No Adventure Zones?
April 4th is shaping up to be an epic day, if you go by early reviews that is. It looks like Captain America: The Winter Soldier could end up being one of the best Marvel movies yet.... But you probably are here for news about that other big thing coming out on April 4th.
Speaking of big, we finally received word on some big numbers out of the Zenimax camp last week in Matt Firor’s ESO Road Ahead letter. Elder Scrolls Online had over 5 million accounts registered for beta. This is a pretty telling number but it does not paint the whole picture. It is worth noting that Matt said, "registered for beta". Zenimax has been coy with their numbers and have not released a peak concurrency or how many participated in each individual test, which most developers do not. It is also worth noting 5 million registered accounts does not mean all 5 million accounts participated. That same 5 million does not take into account the number of times people created more than one account. I still think at this point it is safe to say that even if Zenimax holds on to 20%, and I would not be surprised if it eclipses 40%, of those registered 5 million accounts they will have a commercially successful product even if it is not a critically successful game.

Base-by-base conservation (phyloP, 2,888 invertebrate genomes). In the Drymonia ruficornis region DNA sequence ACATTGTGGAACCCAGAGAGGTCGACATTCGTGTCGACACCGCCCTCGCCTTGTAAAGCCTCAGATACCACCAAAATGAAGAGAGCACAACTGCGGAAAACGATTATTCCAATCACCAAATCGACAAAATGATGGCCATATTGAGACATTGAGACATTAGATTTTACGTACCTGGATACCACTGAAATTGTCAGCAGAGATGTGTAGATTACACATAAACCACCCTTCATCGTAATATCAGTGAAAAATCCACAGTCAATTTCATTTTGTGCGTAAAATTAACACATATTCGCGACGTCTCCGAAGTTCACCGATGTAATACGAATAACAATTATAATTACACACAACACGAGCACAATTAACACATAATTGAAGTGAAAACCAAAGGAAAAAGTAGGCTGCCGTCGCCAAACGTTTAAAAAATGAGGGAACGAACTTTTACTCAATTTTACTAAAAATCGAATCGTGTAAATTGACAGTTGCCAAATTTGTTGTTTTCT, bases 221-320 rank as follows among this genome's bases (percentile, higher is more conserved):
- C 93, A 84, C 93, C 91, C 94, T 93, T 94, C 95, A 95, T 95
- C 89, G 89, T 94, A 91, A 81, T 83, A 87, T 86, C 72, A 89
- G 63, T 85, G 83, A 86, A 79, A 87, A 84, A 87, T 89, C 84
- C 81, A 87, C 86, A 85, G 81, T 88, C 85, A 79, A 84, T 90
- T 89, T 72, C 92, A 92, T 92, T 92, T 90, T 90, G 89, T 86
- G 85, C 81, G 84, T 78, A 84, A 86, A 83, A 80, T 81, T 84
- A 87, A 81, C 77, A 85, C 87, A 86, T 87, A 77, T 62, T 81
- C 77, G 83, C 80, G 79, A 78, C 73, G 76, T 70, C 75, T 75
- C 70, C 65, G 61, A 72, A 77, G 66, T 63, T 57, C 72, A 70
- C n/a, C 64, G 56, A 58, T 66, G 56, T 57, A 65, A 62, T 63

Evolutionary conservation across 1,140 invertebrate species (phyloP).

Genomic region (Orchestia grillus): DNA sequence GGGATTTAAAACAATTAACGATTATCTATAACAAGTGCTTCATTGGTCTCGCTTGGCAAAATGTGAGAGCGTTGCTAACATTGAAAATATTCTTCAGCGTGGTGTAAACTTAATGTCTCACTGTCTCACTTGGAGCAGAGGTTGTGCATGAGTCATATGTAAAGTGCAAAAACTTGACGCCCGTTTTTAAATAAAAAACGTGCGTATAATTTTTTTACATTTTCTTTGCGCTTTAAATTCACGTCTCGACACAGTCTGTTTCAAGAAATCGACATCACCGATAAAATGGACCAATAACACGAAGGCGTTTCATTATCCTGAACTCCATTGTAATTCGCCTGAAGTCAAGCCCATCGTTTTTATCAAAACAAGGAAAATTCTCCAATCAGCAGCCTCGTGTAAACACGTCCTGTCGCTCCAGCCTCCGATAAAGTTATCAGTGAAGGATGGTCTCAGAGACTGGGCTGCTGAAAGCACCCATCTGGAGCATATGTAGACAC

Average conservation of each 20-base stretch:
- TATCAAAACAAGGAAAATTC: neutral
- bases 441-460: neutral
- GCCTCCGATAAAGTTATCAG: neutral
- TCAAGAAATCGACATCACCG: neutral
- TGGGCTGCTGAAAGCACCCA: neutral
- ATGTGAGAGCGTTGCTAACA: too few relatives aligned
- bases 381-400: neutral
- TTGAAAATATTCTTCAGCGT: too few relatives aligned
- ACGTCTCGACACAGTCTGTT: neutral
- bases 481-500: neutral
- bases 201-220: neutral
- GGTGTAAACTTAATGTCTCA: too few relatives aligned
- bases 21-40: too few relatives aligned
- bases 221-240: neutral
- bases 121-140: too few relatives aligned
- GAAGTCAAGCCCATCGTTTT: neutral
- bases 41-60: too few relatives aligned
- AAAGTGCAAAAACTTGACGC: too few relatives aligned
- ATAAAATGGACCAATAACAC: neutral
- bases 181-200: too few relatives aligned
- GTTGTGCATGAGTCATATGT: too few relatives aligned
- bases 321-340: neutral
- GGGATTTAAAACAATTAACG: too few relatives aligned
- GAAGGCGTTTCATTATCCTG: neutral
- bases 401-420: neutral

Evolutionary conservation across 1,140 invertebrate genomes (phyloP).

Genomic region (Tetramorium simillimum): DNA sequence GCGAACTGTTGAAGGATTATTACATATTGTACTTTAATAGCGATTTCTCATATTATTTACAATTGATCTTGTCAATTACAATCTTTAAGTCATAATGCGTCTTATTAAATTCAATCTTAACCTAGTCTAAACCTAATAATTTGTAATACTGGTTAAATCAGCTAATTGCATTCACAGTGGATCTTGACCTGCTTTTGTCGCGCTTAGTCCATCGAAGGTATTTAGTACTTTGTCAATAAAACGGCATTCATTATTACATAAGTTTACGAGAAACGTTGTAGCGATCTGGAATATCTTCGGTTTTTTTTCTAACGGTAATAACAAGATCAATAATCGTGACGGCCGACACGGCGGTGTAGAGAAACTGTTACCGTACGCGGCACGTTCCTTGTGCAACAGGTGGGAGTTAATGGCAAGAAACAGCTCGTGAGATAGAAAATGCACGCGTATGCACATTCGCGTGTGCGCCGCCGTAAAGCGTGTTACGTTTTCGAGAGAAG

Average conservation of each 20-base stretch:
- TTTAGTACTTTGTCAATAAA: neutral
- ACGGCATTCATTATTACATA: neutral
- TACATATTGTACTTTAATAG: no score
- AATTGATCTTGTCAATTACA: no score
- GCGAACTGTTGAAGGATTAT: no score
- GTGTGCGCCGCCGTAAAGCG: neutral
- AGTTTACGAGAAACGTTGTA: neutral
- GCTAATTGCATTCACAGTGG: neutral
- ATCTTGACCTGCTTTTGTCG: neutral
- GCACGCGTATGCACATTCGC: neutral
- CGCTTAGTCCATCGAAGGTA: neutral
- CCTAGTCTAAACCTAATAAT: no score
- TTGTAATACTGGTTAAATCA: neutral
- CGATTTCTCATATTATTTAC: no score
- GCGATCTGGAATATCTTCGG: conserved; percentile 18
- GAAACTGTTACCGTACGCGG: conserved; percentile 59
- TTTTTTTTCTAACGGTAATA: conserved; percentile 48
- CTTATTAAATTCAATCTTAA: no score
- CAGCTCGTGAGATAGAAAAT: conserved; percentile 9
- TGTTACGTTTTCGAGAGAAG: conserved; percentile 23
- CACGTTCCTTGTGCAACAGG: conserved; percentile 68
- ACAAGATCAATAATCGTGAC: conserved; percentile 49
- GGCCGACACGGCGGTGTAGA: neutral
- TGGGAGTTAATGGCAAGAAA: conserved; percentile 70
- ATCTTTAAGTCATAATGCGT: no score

Matt also mentioned a few other interesting items I’d like to touch upon before we get to the meat of the issue in this column. First, Matt talked about over 98% of characters created looking different. With the multitude of sliders in character creation this really isn’t surprising. Having one slider off by one tick makes your character “look” different from everyone else. But do they really? From a distance everyone still looks like a silhouette with skin tight armor and, while this is not an issue that bothers me, I just wanted to point out the absurdity of this statistic.
Next up was the change to the starter islands. It’s a great change. It’s also a change I have talked about ad nauseum; dead horse has been beaten dead. Moving on.
One of the more surprising announcements, but most sensible, is the addition of overflow servers for launch. While it will have certain limitations, like you won’t be able to PvP, you will be able to actually play the game and not sit in a queue at launch. You can then roll over to the real server and retain everything that you have accomplished. Zenimax isn’t the first company to think of the overflow server idea but it is great to see them implement it after the spectacle that was the North American data center and queues that plagued the recent launch of FFXIV:ARR.
The crux of this week’s column though is the lack of Craglorn for launch. If you watch my This Week In ESO video series (and thank you if you do, if you don’t, go check it out) I speculated that the Adventure Zones would not make it in the game for launch and if they did they would probably be a buggy mess. As a person who does not have the luxury of being a power gamer anymore this change will more than likely go unnoticed by others like me. However, for those of you who have time to dedicate to playing MMOs for extensive periods of time you might find yourself wondering where the large scale PvE content is.